Mr P. My Way: Mr Matt C Bauer
The photographer and creative director tries on the latest Mr P. collection for size.
Mr Matt C Bauer – social media doyen, father, husband, surfer, photographer, model and generally busy person – is not the type to surf the snooze button when the alarm goes off. He is up, out and onto a board most mornings. “For me, getting in the water, in the ocean, is something that is cleansing,” he says. “It’s my moment where I can really find peace. No matter how stressed or how bad a day I had the day before, going to the ocean I can clear my mind and come out completely positive and excited about the day ahead.
“I love getting up before the sun. I love the idea of being up while others are sleeping. It’s motivating. It’s like earned hours. I love being first into the office. It gives me an opportunity to work while others aren’t.”
Work for Mr Bauer is social media content. He co-founded a boutique media agency, Rosewood, in 2013 with his friend Mr Amir Mohamadzadeh to provide content for global brands including Red Bull, J.Crew and Gap.
Their open-plan office in Venice Beach is filled with iMacs, a turquoise salt-crusted shortboard and a Mr Keith Haring-inspired surfing print. We met Mr Bauer there to talk surfing, social media and the joys of Los Angeles.
Why did you choose to live in LA?
LA is truly a land of opportunity. If you have a dream, you can make it happen in LA and that’s really what brought me here. I never said, “I gotta live in LA.” It just happened. It’s the perfect environment to connect to people who have that same motivation and drive to do something that they want to commit themselves to.
Do you see yourself staying here?
I have learned to do my best to take it day by day. I am someone who will be looking far down the path of life and I’m trying to build these big milestones because I’m constantly pushing myself to grow and to succeed, to just become a better version of myself. But right now I’m really trying to just enjoy the moment. And, with that, we’re very happy here.
When did your big break come?
I think that breakthrough moment for me was deciding to leave my job at Nike to start my own company with lots of risk, and the promise of nothing. To get to that point in what was my dream career and then to actually walk away from it was a very tough decision.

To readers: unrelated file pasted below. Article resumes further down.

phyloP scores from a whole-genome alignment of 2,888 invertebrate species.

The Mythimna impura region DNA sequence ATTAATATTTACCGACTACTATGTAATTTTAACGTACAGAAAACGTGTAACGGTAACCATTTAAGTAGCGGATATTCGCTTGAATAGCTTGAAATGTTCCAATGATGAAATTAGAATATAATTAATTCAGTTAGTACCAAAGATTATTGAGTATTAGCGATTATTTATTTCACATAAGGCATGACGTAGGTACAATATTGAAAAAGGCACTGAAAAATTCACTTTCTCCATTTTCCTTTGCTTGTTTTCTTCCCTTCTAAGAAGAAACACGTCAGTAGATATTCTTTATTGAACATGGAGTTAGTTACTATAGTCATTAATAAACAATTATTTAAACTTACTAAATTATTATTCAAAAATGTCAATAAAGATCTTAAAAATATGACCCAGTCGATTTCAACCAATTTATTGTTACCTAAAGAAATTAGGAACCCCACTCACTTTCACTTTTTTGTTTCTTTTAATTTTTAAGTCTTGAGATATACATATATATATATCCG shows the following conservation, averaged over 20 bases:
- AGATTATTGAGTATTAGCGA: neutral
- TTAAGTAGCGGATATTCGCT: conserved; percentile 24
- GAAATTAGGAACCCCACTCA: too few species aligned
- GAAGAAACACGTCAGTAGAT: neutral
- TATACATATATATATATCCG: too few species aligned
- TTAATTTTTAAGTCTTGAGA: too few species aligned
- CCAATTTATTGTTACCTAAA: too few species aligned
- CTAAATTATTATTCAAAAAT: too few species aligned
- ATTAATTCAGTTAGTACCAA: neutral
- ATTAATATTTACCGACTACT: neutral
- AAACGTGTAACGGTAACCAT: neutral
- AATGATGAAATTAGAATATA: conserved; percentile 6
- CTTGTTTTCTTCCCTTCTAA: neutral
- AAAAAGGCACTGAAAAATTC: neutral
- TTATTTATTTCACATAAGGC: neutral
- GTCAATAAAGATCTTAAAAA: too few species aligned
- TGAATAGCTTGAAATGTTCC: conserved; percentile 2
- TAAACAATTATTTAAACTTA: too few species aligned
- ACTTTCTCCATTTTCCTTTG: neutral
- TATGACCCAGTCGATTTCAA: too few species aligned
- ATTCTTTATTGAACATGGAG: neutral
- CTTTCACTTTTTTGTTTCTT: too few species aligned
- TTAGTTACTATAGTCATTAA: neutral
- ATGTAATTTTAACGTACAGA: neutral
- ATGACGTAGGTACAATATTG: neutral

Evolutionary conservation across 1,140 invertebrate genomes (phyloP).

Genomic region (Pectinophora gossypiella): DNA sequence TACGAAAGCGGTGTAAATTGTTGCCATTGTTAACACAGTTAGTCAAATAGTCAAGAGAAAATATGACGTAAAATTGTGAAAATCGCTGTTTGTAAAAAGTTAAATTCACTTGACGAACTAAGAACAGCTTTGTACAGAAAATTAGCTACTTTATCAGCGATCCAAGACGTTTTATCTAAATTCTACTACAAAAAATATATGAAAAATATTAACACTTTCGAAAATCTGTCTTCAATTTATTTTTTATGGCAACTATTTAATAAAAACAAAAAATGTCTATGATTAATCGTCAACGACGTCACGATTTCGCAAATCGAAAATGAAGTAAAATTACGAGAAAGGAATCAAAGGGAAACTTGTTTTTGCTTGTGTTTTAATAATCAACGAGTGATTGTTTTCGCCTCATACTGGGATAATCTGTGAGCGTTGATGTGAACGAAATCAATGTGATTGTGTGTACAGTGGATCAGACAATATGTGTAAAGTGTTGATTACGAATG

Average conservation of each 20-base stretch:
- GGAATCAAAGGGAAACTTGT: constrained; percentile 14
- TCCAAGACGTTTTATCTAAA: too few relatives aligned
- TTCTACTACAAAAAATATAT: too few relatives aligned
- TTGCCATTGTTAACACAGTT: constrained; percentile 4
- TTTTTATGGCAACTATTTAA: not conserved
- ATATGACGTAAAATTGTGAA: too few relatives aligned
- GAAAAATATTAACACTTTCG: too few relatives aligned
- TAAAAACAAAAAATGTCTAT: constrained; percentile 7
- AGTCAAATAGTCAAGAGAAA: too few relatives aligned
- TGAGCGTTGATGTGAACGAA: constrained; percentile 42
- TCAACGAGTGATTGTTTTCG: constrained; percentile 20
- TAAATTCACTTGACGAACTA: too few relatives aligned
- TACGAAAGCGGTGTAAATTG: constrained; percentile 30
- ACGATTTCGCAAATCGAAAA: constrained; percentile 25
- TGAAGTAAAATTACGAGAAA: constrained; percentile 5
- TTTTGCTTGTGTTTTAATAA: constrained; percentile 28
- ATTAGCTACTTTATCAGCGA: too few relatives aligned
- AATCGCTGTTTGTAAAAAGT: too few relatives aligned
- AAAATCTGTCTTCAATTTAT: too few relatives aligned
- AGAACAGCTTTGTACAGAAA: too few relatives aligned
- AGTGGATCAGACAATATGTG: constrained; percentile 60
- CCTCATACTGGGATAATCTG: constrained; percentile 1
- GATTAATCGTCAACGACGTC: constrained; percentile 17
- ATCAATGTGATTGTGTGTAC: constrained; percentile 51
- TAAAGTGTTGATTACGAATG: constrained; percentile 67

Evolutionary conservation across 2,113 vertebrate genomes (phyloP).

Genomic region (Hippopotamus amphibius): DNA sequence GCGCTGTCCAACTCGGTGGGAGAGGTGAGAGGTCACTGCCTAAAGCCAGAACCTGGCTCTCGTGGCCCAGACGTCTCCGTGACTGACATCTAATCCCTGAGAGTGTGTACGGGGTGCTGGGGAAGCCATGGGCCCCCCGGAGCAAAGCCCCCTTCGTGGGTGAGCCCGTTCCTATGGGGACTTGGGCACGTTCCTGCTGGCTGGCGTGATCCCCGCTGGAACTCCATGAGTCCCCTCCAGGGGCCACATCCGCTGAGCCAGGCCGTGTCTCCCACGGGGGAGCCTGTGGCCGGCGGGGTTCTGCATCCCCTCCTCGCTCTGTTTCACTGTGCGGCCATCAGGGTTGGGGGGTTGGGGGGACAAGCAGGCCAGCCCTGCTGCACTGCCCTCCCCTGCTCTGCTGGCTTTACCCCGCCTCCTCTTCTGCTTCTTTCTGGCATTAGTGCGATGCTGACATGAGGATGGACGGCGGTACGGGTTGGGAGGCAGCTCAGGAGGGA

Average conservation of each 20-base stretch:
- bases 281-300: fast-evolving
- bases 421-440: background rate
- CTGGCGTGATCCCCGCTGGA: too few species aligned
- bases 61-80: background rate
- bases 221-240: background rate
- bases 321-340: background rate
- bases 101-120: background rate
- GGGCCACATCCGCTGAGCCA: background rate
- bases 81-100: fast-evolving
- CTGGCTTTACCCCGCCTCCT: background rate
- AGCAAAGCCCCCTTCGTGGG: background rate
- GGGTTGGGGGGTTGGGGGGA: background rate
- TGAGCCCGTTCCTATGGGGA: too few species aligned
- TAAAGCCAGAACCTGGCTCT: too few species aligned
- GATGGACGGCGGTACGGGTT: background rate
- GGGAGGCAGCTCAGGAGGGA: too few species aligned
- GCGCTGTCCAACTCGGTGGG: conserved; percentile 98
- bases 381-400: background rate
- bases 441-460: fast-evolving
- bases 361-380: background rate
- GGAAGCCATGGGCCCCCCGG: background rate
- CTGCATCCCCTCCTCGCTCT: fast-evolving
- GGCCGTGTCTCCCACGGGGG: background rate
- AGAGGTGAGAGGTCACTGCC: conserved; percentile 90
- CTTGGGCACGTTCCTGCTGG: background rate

Did your look change when you opened Rosewood and you were suddenly the boss?
I definitely feel more conscious of trying to set an example. I think it’s more powerful to lead by example versus making rules. So, I think that I’m a little cleaner, a little more consistent.
Do you have a routine for getting ready in the morning?
I don’t want to make a million decisions in the morning if I don’t have to, so I love to keep things simple. I love the basics. I love the look of dressing in a minimal way. For me, versatility is key. I want something that sees me through the day and makes me feel confident.
You have a one-year-old daughter, Kaya, do you dress differently now you’re a father?
Practicality is obviously hugely important now. You’ll usually see me in something comfortable. But the colour palettes, muted colours, stay the same. You’re not going see this completely different individual. I think that’s important.
Does surfing influence the way you dress?
I think surf culture has the most impact. I look to the 1960s, an iconic time for surfing, and I see pure, timeless design that I’d be happy to wear for ever. That look, that mentality of “I don’t need a lot to be happy” and of just being out in the water or on the beach in very minimally designed clothes is important to me.
Where did you learn to surf?
I started surfing the East Coast in New Jersey – trekking through 3ft of snow, everyone evacuating and we’re going to the beach. That really got me into it. But I love Californian surf culture. That’s why I gravitated towards Venice, towards Los Angeles. This is where surfing as an industry was really born. The clothing brands, the lifestyle, the spots are so iconic.
Are there any surfers whose style you particularly like?
When I think about how surfing has changed my look I think back to the iconic surf film by Bruce Brown, The Endless Summer. I think about Robert August and Michael Hynson in LAX airport – they’re wearing suits, carrying surfboards, and Bruce Brown is wearing his white sneakers. That image was really burned into my brain. Out there, but also classic and perfect.
You’re also a photographer. Has this changed the way you see style?
Totally. If you look at my photography, you’re going to see minimalism, tone and colour are hugely important to me. And that’s directly reflected in the clothing I wear. Everything is pared back. There are no graphics. It’s always just beautiful tones, colours, maybe some patterns, some stripes. I love the look of clean, beautiful colours and shapes.
Film by Mr Jacopo Maria Cinti